Original Research ARTICLE
Auditory predictions and prediction errors in response to self-initiated vowels
- 1University of Cambridge, United Kingdom
- 2Department of Psychiatry, University of Cambridge, United Kingdom
- 3Department of Neuropsychology and Psychopharmacology, Faculty of Psychology and Neuroscience, Maastricht University, Netherlands
- 4Leipzig University, Germany
It has been suggested that speech production is accomplished by an internal forward model, reducing processing activity directed to self-produced speech in the auditory cortex. The current study uses an established N1-suppression paradigm comparing self- and externally-initiated natural speech sounds to answer two questions:
(1) Are forward predictions generated to process complex speech sounds, such as vowels, initiated via a button press?
(2) Are prediction errors regarding self-initiated deviant vowels reflected in the corresponding ERP components?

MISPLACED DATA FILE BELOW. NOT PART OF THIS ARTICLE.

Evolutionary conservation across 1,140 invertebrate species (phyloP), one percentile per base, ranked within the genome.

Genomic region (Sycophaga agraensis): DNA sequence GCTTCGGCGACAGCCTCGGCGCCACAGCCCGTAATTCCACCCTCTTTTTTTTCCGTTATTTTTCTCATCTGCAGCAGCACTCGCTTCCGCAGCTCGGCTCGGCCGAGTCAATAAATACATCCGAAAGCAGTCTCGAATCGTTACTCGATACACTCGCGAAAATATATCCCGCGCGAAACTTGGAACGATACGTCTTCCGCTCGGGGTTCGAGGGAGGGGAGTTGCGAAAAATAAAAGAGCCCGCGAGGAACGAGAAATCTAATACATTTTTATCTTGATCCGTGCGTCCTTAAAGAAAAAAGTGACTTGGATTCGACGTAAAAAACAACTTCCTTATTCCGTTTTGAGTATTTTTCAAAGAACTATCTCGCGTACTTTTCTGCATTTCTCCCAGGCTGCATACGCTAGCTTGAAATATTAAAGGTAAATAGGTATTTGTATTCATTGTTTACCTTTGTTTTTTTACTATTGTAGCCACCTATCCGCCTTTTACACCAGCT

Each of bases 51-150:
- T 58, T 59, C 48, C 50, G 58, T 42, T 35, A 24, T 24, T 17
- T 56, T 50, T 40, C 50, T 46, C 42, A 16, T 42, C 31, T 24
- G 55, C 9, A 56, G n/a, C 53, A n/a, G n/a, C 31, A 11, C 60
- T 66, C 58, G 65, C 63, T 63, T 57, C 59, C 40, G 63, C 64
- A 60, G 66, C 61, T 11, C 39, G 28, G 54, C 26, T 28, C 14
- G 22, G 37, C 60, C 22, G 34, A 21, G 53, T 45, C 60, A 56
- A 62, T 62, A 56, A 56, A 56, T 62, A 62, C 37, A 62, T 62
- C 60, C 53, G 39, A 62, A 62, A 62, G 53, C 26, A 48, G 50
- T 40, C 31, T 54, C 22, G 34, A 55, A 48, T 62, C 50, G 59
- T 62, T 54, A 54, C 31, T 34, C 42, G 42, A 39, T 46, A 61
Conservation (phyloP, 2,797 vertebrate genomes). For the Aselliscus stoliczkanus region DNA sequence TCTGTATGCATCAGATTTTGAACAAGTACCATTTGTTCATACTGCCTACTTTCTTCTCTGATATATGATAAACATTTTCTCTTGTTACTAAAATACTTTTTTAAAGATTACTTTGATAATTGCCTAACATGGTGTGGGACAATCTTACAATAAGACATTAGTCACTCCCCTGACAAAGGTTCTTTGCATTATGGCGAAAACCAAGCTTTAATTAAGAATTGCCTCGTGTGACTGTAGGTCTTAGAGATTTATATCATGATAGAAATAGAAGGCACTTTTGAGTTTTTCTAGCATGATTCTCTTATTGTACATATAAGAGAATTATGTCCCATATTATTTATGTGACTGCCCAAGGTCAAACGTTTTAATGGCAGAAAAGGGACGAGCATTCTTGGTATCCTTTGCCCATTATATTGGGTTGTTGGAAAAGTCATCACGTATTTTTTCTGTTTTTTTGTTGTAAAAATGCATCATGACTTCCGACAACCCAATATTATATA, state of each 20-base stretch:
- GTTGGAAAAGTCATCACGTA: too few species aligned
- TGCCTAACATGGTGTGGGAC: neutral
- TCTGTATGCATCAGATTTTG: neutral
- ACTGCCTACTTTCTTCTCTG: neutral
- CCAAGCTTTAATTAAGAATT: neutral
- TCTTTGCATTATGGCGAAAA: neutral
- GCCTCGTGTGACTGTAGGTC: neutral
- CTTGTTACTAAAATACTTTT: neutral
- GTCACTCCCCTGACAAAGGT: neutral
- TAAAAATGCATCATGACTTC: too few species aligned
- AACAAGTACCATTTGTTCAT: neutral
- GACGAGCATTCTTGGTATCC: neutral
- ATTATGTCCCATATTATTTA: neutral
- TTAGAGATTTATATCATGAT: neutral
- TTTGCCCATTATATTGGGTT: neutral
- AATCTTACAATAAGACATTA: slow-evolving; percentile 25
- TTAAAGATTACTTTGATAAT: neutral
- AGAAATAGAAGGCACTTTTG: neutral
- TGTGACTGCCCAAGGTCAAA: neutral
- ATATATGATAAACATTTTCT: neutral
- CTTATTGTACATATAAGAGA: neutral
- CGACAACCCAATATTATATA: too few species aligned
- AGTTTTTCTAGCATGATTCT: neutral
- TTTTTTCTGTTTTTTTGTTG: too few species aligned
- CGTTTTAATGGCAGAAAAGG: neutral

Results confirm an N1-suppression in response to self-initiated speech sounds. Furthermore, our results suggest that predictions leading to the N1-suppression effect are specific, as self-initiated deviant vowels do not elicit an N1-suppression effect. Rather, self-initiated deviant vowels elicit an enhanced N2b and P3a compared to externally-generated deviants, externally-generated standard, or self-initiated standards, again confirming prediction specificity.
Results show that prediction errors are salient in self-initiated auditory speech sounds, which may lead to more efficient error correction in speech production.
Keywords: N1 attenuation, Self-generated speech, Forward prediction, Prediction error, Auditory Perception, Deviants, oddball
Received: 14 Jun 2019;
Accepted: 10 Oct 2019.
Copyright: © 2019 Knolle, Schwartze, Schröger and Kotz. This is an open-access article distributed under the terms of the Creative Commons Attribution License (CC BY). The use, distribution or reproduction in other forums is permitted, provided the original author(s) and the copyright owner(s) are credited and that the original publication in this journal is cited, in accordance with accepted academic practice. No use, distribution or reproduction is permitted which does not comply with these terms.
* Correspondence: Dr. Franziska Knolle, University of Cambridge, Cambridge, United Kingdom, firstname.lastname@example.org